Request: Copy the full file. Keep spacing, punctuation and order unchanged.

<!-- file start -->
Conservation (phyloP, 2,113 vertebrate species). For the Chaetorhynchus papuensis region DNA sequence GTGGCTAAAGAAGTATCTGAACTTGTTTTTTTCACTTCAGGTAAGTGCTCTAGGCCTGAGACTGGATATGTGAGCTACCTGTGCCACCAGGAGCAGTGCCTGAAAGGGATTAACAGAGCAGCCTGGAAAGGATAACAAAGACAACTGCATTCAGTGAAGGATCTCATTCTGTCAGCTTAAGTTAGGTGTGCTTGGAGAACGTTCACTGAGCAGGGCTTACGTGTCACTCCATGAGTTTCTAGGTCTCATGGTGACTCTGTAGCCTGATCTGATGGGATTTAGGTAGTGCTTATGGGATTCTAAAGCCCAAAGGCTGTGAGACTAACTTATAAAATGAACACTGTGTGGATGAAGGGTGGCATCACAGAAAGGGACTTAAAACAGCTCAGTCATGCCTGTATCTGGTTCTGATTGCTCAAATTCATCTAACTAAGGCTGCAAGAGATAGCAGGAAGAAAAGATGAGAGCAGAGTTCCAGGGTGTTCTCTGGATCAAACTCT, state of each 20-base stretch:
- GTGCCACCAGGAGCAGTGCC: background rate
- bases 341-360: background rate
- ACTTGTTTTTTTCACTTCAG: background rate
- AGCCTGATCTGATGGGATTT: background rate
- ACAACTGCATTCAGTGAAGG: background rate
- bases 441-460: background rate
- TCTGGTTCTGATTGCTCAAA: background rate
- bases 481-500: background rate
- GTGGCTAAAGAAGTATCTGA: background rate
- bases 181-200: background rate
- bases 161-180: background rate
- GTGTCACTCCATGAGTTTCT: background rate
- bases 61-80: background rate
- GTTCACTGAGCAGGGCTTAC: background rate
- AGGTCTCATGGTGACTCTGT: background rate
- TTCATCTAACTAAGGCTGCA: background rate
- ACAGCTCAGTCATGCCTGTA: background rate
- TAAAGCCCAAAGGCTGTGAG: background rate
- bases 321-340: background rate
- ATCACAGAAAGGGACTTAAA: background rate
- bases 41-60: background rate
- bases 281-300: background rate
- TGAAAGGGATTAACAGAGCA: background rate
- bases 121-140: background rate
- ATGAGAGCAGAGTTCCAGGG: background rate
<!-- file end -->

Conservation (phyloP, 2,113 vertebrate species). For the Chaetorhynchus papuensis region DNA sequence GTGGCTAAAGAAGTATCTGAACTTGTTTTTTTCACTTCAGGTAAGTGCTCTAGGCCTGAGACTGGATATGTGAGCTACCTGTGCCACCAGGAGCAGTGCCTGAAAGGGATTAACAGAGCAGCCTGGAAAGGATAACAAAGACAACTGCATTCAGTGAAGGATCTCATTCTGTCAGCTTAAGTTAGGTGTGCTTGGAGAACGTTCACTGAGCAGGGCTTACGTGTCACTCCATGAGTTTCTAGGTCTCATGGTGACTCTGTAGCCTGATCTGATGGGATTTAGGTAGTGCTTATGGGATTCTAAAGCCCAAAGGCTGTGAGACTAACTTATAAAATGAACACTGTGTGGATGAAGGGTGGCATCACAGAAAGGGACTTAAAACAGCTCAGTCATGCCTGTATCTGGTTCTGATTGCTCAAATTCATCTAACTAAGGCTGCAAGAGATAGCAGGAAGAAAAGATGAGAGCAGAGTTCCAGGGTGTTCTCTGGATCAAACTCT, state of each 20-base stretch:
- GTGCCACCAGGAGCAGTGCC: background rate
- bases 341-360: background rate
- ACTTGTTTTTTTCACTTCAG: background rate
- AGCCTGATCTGATGGGATTT: background rate
- ACAACTGCATTCAGTGAAGG: background rate
- bases 441-460: background rate
- TCTGGTTCTGATTGCTCAAA: background rate
- bases 481-500: background rate
- GTGGCTAAAGAAGTATCTGA: background rate
- bases 181-200: background rate
- bases 161-180: background rate
- GTGTCACTCCATGAGTTTCT: background rate
- bases 61-80: background rate
- GTTCACTGAGCAGGGCTTAC: background rate
- AGGTCTCATGGTGACTCTGT: background rate
- TTCATCTAACTAAGGCTGCA: background rate
- ACAGCTCAGTCATGCCTGTA: background rate
- TAAAGCCCAAAGGCTGTGAG: background rate
- bases 321-340: background rate
- ATCACAGAAAGGGACTTAAA: background rate
- bases 41-60: background rate
- bases 281-300: background rate
- TGAAAGGGATTAACAGAGCA: background rate
- bases 121-140: background rate
- ATGAGAGCAGAGTTCCAGGG: background rate